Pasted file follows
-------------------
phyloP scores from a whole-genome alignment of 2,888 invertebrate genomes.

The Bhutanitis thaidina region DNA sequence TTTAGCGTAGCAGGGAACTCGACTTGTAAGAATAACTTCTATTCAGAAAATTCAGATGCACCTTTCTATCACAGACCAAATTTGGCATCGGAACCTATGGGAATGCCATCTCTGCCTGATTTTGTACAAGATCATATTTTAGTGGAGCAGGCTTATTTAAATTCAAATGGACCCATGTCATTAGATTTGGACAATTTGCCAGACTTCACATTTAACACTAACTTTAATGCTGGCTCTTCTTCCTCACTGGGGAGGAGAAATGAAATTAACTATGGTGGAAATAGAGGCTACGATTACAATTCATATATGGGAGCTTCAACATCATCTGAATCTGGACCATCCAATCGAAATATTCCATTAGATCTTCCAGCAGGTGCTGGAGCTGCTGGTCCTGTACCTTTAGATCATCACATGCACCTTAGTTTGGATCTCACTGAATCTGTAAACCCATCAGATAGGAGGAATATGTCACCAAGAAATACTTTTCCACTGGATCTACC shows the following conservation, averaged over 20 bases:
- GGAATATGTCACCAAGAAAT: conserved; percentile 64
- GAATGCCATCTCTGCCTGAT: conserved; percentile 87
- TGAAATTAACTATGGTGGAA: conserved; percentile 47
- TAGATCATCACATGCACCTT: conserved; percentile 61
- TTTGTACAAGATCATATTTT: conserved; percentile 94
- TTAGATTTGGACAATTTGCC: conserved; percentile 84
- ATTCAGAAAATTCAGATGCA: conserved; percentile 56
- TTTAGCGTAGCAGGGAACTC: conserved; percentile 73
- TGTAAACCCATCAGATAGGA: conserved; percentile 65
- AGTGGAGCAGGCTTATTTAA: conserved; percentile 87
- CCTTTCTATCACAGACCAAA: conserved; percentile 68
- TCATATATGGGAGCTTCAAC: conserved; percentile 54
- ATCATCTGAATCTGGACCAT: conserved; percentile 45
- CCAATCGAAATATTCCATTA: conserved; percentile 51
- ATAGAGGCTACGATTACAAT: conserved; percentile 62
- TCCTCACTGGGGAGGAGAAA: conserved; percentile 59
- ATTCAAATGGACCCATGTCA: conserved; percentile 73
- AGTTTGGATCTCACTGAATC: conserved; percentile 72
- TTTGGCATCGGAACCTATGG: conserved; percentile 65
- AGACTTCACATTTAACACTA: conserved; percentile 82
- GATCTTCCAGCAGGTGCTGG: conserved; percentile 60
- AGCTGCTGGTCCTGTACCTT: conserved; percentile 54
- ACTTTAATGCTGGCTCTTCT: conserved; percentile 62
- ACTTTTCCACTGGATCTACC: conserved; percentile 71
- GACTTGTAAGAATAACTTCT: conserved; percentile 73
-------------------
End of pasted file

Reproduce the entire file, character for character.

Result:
phyloP scores from a whole-genome alignment of 2,888 invertebrate genomes.

The Bhutanitis thaidina region DNA sequence TTTAGCGTAGCAGGGAACTCGACTTGTAAGAATAACTTCTATTCAGAAAATTCAGATGCACCTTTCTATCACAGACCAAATTTGGCATCGGAACCTATGGGAATGCCATCTCTGCCTGATTTTGTACAAGATCATATTTTAGTGGAGCAGGCTTATTTAAATTCAAATGGACCCATGTCATTAGATTTGGACAATTTGCCAGACTTCACATTTAACACTAACTTTAATGCTGGCTCTTCTTCCTCACTGGGGAGGAGAAATGAAATTAACTATGGTGGAAATAGAGGCTACGATTACAATTCATATATGGGAGCTTCAACATCATCTGAATCTGGACCATCCAATCGAAATATTCCATTAGATCTTCCAGCAGGTGCTGGAGCTGCTGGTCCTGTACCTTTAGATCATCACATGCACCTTAGTTTGGATCTCACTGAATCTGTAAACCCATCAGATAGGAGGAATATGTCACCAAGAAATACTTTTCCACTGGATCTACC shows the following conservation, averaged over 20 bases:
- GGAATATGTCACCAAGAAAT: conserved; percentile 64
- GAATGCCATCTCTGCCTGAT: conserved; percentile 87
- TGAAATTAACTATGGTGGAA: conserved; percentile 47
- TAGATCATCACATGCACCTT: conserved; percentile 61
- TTTGTACAAGATCATATTTT: conserved; percentile 94
- TTAGATTTGGACAATTTGCC: conserved; percentile 84
- ATTCAGAAAATTCAGATGCA: conserved; percentile 56
- TTTAGCGTAGCAGGGAACTC: conserved; percentile 73
- TGTAAACCCATCAGATAGGA: conserved; percentile 65
- AGTGGAGCAGGCTTATTTAA: conserved; percentile 87
- CCTTTCTATCACAGACCAAA: conserved; percentile 68
- TCATATATGGGAGCTTCAAC: conserved; percentile 54
- ATCATCTGAATCTGGACCAT: conserved; percentile 45
- CCAATCGAAATATTCCATTA: conserved; percentile 51
- ATAGAGGCTACGATTACAAT: conserved; percentile 62
- TCCTCACTGGGGAGGAGAAA: conserved; percentile 59
- ATTCAAATGGACCCATGTCA: conserved; percentile 73
- AGTTTGGATCTCACTGAATC: conserved; percentile 72
- TTTGGCATCGGAACCTATGG: conserved; percentile 65
- AGACTTCACATTTAACACTA: conserved; percentile 82
- GATCTTCCAGCAGGTGCTGG: conserved; percentile 60
- AGCTGCTGGTCCTGTACCTT: conserved; percentile 54
- ACTTTAATGCTGGCTCTTCT: conserved; percentile 62
- ACTTTTCCACTGGATCTACC: conserved; percentile 71
- GACTTGTAAGAATAACTTCT: conserved; percentile 73